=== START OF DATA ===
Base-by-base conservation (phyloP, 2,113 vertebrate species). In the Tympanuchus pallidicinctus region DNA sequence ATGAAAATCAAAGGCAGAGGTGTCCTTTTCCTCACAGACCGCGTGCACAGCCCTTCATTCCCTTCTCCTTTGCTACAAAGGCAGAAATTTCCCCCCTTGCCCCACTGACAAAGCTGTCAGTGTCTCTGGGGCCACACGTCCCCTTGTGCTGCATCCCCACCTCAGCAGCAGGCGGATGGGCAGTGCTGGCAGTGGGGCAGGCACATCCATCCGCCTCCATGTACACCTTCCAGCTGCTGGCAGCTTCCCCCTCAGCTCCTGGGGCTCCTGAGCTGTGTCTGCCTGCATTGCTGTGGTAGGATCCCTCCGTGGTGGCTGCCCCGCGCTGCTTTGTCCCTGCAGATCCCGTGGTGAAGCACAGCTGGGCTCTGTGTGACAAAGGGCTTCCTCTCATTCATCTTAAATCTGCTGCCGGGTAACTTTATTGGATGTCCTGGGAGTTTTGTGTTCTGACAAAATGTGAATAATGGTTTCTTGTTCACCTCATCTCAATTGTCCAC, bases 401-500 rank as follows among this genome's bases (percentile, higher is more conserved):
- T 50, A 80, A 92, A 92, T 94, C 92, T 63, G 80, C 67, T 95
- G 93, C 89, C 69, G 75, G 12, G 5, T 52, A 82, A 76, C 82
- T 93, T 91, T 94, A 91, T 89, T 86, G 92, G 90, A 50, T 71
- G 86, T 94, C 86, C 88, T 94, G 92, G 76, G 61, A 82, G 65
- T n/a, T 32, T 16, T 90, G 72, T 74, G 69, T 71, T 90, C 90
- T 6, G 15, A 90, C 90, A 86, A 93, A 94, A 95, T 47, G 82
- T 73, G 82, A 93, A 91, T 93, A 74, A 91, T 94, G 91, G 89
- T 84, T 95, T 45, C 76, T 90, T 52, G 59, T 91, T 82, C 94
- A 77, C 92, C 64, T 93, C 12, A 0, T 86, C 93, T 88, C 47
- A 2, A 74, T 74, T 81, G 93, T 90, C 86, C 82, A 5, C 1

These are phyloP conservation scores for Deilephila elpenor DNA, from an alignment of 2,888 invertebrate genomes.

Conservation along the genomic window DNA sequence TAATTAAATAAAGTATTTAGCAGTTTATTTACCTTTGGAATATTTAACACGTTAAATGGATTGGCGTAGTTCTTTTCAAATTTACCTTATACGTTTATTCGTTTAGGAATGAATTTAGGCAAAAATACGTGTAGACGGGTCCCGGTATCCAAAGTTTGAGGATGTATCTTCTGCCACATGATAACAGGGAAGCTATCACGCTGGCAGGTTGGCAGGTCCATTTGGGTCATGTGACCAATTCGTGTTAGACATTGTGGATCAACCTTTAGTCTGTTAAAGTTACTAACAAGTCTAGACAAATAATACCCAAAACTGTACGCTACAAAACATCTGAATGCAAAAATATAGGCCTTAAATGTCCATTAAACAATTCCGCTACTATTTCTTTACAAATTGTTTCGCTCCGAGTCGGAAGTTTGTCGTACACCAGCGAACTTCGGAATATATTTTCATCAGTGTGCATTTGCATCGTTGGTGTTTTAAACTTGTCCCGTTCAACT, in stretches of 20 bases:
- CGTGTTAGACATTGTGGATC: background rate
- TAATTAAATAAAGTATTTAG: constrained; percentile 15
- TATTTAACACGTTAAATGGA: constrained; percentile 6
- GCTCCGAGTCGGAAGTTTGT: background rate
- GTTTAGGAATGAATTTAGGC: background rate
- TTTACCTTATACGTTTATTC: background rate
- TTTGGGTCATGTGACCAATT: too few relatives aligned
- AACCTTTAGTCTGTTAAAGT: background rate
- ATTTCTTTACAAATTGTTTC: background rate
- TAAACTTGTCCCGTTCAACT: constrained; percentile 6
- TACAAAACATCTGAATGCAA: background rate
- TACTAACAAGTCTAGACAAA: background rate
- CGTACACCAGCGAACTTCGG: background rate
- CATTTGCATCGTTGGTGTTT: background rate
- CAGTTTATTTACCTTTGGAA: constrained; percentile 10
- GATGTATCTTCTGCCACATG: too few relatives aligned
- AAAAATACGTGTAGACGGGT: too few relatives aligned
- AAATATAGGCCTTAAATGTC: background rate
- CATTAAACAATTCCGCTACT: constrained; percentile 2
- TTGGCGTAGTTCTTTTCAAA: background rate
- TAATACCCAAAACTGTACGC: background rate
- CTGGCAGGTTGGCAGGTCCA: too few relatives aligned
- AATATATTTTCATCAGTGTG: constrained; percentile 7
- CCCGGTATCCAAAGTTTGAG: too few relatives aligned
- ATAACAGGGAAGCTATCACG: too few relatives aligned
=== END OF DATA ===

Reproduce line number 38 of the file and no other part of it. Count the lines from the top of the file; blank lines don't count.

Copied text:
- ATAACAGGGAAGCTATCACG: too few relatives aligned